They were never adherents of Butler's organization, according to the sources to the senior editor at Honolulu. The article in the New Yorker is factually flawed and bigoted according to sources that have commented on it and the underlying story has received no attention from Gabbard's opponents or mainstream media. There is no policy based reason to use it. TFD (talk) 20:05, 18 January 2019 (UTC)
Where are you reading that they were never adherents? It says they've been linked to Butler for years and that they "signed on" all the way back in the 60s. Honolulu magazine's own coverage says that Mike and Carol Gabbard were listed as "teachers" at the Science of Identity Foundation in the 90s - so are you saying that they've retracted their past reporting? Nblund talk 20:25, 18 January 2019 (UTC)
Sorry, I misread the source. It said that there was evidence that Tulsi Gabbard's fiance or top advisers were ever adherents to Butler's teachings. But you need to provide a policy based reason for including this material. Articles about prominent political figures are not intended to bring to public attention matters that mainstream cable and broadsheet news ignore. Incidentally you never commented on the accusations of bigotry in the New Yorker article. TFD (talk) 21:06, 18 January 2019 (UTC)
The assertion that broadsheet/cable news coverage is required is not mentioned anywhere in Wikipedia's guidelines. I think you would be hard-pressed to find that level of coverage for Gabbard's vegetarianism or the statement that she follows Gaudiya Vaishnavism - both of which are mentioned in the same section. "Local news doesn't count" would make it nearly impossible to write BLPs on the vast majority of congress members.
I'm sensitive to the concerns about "othering" her, which why I simply noted that she praised his spiritual guidance in the context of a paragraph discussing her religious views. It's worth noting that you called Butler's group a cult and insisted that this was negative information. There's a whiff of bigotry in the assumption that it is inherently scandalous to say that Gabbard praised a new age guru. Nblund talk 21:45, 18 January 2019 (UTC)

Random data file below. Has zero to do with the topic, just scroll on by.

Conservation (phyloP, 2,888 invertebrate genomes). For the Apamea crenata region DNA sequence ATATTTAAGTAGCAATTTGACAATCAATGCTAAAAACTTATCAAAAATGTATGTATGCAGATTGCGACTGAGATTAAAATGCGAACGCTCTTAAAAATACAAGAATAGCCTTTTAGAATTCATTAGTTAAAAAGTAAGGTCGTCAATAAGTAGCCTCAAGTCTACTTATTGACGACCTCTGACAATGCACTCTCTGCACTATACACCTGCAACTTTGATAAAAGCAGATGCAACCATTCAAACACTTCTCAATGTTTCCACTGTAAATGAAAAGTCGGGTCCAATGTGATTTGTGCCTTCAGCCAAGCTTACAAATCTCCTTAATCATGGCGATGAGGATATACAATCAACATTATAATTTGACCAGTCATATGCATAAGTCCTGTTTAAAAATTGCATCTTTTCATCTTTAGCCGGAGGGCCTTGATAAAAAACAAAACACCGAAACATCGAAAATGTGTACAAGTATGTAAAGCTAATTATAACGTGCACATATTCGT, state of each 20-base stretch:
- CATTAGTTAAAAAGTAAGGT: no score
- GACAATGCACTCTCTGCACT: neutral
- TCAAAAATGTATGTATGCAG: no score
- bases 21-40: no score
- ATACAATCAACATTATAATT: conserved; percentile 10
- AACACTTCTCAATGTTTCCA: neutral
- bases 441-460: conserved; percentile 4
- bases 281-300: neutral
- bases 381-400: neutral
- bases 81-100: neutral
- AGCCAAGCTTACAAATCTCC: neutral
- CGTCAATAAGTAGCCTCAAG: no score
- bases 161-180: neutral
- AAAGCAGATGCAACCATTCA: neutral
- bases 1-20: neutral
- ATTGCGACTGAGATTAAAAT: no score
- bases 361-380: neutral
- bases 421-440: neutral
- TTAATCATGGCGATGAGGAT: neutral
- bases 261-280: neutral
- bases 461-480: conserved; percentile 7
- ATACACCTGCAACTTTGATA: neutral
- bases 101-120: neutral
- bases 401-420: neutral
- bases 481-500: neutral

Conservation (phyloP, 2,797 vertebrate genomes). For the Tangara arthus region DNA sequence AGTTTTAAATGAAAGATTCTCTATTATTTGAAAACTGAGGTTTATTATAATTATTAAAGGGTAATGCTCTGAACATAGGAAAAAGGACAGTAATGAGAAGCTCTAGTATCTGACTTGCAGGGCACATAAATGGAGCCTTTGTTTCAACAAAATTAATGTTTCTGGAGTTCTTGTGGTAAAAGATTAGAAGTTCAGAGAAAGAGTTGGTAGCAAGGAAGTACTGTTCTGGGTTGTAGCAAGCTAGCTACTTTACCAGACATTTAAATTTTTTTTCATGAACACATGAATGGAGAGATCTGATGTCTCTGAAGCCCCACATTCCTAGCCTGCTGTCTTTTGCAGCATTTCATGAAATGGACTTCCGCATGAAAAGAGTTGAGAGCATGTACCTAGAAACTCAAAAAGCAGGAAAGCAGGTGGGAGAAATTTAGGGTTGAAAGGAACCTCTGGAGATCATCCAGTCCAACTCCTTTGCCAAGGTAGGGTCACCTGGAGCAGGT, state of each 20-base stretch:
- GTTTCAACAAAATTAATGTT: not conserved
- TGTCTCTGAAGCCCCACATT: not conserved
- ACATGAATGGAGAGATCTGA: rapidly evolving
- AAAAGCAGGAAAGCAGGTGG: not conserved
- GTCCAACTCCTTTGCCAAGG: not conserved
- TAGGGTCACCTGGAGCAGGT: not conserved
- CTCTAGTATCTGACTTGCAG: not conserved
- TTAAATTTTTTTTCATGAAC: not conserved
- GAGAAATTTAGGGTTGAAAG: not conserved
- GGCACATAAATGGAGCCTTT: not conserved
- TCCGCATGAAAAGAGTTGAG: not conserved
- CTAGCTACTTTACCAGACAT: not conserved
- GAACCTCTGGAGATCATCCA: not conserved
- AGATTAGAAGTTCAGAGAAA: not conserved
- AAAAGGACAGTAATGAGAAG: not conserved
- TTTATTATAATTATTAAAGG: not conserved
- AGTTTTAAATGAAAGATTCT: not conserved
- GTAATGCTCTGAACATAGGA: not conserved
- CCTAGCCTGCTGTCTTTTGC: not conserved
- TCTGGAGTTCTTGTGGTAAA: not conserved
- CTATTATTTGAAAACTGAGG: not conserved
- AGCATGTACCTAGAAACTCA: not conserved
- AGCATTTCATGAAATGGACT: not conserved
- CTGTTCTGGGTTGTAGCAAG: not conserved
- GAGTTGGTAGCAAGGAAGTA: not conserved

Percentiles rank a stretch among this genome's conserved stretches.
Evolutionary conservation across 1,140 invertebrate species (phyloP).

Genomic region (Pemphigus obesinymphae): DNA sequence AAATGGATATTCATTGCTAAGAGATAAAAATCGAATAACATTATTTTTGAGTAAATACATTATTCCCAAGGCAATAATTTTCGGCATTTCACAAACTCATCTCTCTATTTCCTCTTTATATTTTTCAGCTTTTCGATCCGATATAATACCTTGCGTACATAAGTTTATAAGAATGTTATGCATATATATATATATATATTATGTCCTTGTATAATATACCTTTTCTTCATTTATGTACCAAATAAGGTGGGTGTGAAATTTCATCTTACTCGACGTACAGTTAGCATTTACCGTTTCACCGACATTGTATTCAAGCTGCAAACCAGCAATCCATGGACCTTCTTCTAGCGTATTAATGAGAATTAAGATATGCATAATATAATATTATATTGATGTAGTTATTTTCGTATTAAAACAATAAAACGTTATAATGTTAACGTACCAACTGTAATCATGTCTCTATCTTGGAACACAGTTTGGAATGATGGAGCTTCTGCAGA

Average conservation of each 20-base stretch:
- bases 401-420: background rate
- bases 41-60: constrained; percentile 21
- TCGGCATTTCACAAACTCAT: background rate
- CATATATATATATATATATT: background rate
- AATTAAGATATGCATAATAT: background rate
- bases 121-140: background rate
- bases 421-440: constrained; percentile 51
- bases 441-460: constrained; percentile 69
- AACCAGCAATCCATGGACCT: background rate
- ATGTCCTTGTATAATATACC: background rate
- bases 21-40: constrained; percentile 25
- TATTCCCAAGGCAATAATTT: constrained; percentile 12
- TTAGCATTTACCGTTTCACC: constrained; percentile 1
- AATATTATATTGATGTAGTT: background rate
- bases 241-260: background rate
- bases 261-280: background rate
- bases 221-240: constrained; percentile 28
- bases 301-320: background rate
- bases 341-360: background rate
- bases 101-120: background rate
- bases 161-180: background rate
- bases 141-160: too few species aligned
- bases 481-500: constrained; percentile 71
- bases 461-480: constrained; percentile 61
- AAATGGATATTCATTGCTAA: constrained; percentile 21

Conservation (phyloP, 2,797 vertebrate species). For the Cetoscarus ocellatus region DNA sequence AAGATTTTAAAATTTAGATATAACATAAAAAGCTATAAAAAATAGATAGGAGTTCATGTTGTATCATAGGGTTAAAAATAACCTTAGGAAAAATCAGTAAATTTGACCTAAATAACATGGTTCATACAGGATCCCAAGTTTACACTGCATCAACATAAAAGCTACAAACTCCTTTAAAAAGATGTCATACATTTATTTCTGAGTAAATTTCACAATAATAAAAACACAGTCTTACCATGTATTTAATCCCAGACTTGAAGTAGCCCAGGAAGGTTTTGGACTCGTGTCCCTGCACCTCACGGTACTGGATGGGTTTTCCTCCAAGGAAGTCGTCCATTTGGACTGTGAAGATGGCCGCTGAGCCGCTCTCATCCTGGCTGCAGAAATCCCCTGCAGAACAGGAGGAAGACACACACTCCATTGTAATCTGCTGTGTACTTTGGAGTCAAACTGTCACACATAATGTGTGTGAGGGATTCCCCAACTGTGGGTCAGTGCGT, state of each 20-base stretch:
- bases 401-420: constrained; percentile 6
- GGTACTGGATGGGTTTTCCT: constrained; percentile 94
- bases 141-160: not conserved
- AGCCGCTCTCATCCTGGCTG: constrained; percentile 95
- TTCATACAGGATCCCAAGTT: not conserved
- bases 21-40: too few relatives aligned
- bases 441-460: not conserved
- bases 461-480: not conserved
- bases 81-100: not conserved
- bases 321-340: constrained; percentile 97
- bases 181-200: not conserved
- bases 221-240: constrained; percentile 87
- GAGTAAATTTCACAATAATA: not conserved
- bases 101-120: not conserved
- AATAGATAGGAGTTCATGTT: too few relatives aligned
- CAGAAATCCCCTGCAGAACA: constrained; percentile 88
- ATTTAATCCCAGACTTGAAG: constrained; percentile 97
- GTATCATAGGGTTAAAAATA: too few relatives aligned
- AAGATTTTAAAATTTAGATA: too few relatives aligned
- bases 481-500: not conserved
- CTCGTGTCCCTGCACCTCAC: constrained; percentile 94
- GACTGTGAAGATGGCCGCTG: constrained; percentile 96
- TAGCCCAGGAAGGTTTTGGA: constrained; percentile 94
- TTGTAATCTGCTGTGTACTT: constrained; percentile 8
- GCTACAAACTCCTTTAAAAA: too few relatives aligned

Her vegetarianism is an other "other stuff" argument. I asked you for a policy based argument. Incidentally, it is a plersonal attqck to accuse another editor of bigotry. The fact that your source has come under attack for bigotry is no excuse to throw around your own accusations. TFD (talk) 22:56, 18 January 2019 (UTC)

───────────────────────── You asked for my opinion: I basically agree with that editorial that the blithe assertion that Butler's group is a cult actually is kind of bigoted. I am opposed to saying that in the entry, and I don't think we should try to edit under that assumption. Instead, we should treat this as a noteworthy but non-scandalous fact about her religious beliefs - which are already a significant part of her bio.

WP:DUE questions inevitably involve some degree of comparison. You are claiming we can only cite coverage in "mainstream cable and broadsheet news" for Gabbard's entry. I'm pointing out that that standard seems kind of made up and impractical: it's clear that most articles aren't written that way, and applying it would require us to delete large amounts of unambiguously encyclopedic information from this entry. Gabbard's religious views are clearly an important part of her bio, and they are already discussed in some detail in the article - which mitigates concerns that a single sentence will be undue in proportion to other aspects of her bio. Nblund talk 00:09, 19 January 2019 (UTC)